Richard Smalley


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Related to Richard Smalley: Robert Curl, Harold Kroto
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Synonyms for Richard Smalley

American chemist who with Robert Curl and Harold Kroto discovered fullerenes and opened a new branch of chemistry (born in 1943)

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Richard Smalley, analysis of the debate by Ray Kurzweil, and a number of new additions by Dr.
Filmmaker Turk Pipkin's conducted the interviews with Desmond Tut, Sir Joseph Rotblat, Wangari Maathai, Amartya Sen, Richard Smalley, Harold Varmus, Steve Weinberg, Jody Williams, and Ahmed Zewail.
"It is a privilege to be associated with such great technology-focused companies in this project and we are pleased that NIST sees the merit and the potential in this technology," said Carbon Nanotechnologies chairman and co-founder Richard Smalley. "Single wall carbon-nanotubes will enable many new products and I believe that fuel cell development will be an early beneficiary of their powerful properties."
The most famous version of this debate, the recent point/counterpoint exchange between Richard Smalley and Eric Drexler, (2) illustrates a deep division within the nanotechnology community.
And it wasn't Richard Smalley, winner of the 1996 Nobel Prize in chemistry, director of the Rice University Center for Nanoscale Science and Technology, and co-discoverer of the novel carbon molecules called nanotubes and fullerenes, whose strength and electronic properties are at the heart of future nanotech applications.
Nano-patriarch Richard Smalley calls it "the ultimate level of control." Mihail Roco, chairman of the federal National Initiative on Nanotechnology, envisions the integration of humans and machines to create a "global hive-consciousness" as the next step towards "conquering nature" (National Science Foundation/U.S.
Dungavel's manager, Richard Smalley, of private jail firm Premier, insisted: "The detainees, almost without exception, are extremely happy with the facilities.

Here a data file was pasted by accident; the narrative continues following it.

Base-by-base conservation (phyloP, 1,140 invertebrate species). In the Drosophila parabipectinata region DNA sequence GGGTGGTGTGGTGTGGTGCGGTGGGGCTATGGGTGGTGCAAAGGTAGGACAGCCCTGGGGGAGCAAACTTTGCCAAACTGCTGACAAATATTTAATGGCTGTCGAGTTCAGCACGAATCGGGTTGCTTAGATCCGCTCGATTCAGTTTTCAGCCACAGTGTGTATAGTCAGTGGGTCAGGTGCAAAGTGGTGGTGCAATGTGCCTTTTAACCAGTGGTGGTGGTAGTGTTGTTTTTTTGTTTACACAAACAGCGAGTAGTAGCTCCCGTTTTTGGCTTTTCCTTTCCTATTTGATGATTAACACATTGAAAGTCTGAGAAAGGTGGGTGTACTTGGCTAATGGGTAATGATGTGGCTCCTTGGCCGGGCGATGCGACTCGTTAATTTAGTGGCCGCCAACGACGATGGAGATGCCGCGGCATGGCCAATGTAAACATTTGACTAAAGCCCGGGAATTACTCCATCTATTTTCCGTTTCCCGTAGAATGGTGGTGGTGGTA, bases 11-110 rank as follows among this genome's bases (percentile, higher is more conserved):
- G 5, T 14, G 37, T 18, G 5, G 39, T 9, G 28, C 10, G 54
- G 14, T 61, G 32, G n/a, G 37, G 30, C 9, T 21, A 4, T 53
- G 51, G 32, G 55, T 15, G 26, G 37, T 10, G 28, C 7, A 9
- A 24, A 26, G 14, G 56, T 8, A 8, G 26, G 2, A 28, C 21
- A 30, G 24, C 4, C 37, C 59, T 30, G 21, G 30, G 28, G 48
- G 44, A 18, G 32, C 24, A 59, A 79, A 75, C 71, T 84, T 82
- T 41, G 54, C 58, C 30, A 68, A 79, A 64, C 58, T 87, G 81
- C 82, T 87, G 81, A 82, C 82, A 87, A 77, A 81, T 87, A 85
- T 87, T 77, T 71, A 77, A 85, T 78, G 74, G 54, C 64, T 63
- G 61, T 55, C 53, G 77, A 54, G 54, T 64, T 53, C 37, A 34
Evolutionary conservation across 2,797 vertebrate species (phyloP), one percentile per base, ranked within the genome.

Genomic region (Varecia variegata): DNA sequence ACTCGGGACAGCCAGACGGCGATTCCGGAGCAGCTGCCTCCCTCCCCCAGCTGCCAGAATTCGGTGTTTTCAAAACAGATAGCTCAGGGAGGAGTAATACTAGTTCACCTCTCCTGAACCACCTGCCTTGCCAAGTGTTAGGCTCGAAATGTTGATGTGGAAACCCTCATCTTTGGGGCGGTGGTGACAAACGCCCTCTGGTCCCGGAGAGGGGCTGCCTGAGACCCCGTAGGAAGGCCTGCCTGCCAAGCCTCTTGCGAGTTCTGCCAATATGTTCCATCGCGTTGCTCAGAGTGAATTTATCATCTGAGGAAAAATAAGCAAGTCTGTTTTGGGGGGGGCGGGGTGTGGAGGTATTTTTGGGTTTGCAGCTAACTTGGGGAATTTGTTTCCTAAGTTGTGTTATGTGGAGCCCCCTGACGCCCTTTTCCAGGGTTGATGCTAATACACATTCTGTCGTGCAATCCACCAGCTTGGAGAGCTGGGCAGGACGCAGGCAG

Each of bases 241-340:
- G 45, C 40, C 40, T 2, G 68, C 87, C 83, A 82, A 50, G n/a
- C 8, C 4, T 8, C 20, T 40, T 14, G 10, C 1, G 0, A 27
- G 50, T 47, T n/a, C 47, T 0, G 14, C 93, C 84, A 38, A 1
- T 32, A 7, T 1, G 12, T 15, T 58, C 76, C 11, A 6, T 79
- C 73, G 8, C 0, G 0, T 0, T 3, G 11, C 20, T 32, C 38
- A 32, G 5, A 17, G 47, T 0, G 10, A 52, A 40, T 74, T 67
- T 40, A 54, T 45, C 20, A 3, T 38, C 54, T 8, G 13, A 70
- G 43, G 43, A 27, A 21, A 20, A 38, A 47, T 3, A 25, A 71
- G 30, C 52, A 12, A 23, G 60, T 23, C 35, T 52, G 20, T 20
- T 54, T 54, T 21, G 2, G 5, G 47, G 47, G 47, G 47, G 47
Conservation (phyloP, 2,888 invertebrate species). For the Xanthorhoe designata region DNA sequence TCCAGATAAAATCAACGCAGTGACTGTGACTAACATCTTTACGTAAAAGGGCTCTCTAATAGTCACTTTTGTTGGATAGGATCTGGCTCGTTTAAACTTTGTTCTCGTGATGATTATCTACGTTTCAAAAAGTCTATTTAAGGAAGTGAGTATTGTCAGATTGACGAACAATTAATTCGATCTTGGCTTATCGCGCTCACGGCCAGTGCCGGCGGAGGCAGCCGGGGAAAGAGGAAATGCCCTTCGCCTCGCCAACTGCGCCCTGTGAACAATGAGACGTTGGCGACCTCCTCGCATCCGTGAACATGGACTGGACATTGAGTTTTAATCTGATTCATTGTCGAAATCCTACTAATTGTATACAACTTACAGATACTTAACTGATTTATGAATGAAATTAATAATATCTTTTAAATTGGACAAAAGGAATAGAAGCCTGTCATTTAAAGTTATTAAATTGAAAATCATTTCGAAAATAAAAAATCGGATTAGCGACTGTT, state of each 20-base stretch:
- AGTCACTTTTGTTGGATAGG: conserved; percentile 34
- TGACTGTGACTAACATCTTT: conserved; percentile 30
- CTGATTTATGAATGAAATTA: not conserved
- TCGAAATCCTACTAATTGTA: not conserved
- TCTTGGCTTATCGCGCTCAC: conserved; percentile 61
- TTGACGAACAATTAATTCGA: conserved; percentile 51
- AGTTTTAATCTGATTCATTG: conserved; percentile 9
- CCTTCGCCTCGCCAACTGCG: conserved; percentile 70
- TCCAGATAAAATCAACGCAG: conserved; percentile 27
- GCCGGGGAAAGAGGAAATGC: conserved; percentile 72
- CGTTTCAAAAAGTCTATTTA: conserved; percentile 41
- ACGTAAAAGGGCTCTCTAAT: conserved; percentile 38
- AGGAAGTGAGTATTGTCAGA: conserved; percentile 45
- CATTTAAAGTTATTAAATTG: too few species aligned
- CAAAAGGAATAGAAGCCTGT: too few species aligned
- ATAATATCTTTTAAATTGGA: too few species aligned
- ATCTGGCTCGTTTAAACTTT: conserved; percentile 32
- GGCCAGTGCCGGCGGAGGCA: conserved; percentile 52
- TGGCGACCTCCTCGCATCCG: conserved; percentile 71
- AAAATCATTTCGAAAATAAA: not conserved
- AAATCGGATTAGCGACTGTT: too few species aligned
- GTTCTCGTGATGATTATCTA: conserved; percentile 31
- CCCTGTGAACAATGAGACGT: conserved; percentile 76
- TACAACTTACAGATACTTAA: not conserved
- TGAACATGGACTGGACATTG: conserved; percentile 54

US scientist Richard Smalley has calculated the barriers facing a single nanobot, capable of building at a speed of one billion atoms per second, would take 19m years to build a 30 gram (less than one ounce) product.
Richard Smalley, a Nobel Prize-winning chemist at Rice University, in Houston, tells Robert F.
Richard Smalley, a Nobel-prize-winning chemist there, has used nanotechnology to create molecules, called nanotubes, that are stronger than any object on earth yet still extremely flexible.
Ensysce has a carbon nanotube-related, worldwide intellectual property portfolio, including IP developed at Rice University by the late Nobel Prize winner Dr Richard Smalley as well as from the University of Florida and Trinity College in Dublin.
Rice University scientists led by Matteo Pasquali, a professor in chemical and biomolecular engineering and in chemistry, have been trying to untangle them for years as they look for scalable methods to make exceptionally strong, ultralight, highly conductive materials that could revolutionize power distribution, such as the armchair quantum wire.The armchair quantum wire - a macroscopic cable of well-aligned metallic nanotubes - was envisioned by the late Richard Smalley, a Rice University chemist who shared the Nobel Prize for his part in discovering the family of molecules that includes the carbon nanotube.
The armchair quantum wire-a macroscopic cable of well-aligned metallic nanotubes-was envisioned by the late Richard Smalley, a Rice chemist who shared the Nobel Prize for his part in discovering the the family of molecules that includes the carbon nanotube.
He received $200 contributions from Richard Smalley of Worcester and Maureen Tibbetts of Worcester.
To overcome those limitations, Pasquali, with Rice chemist Richard Smalley and their colleagues, devised an alternative approach.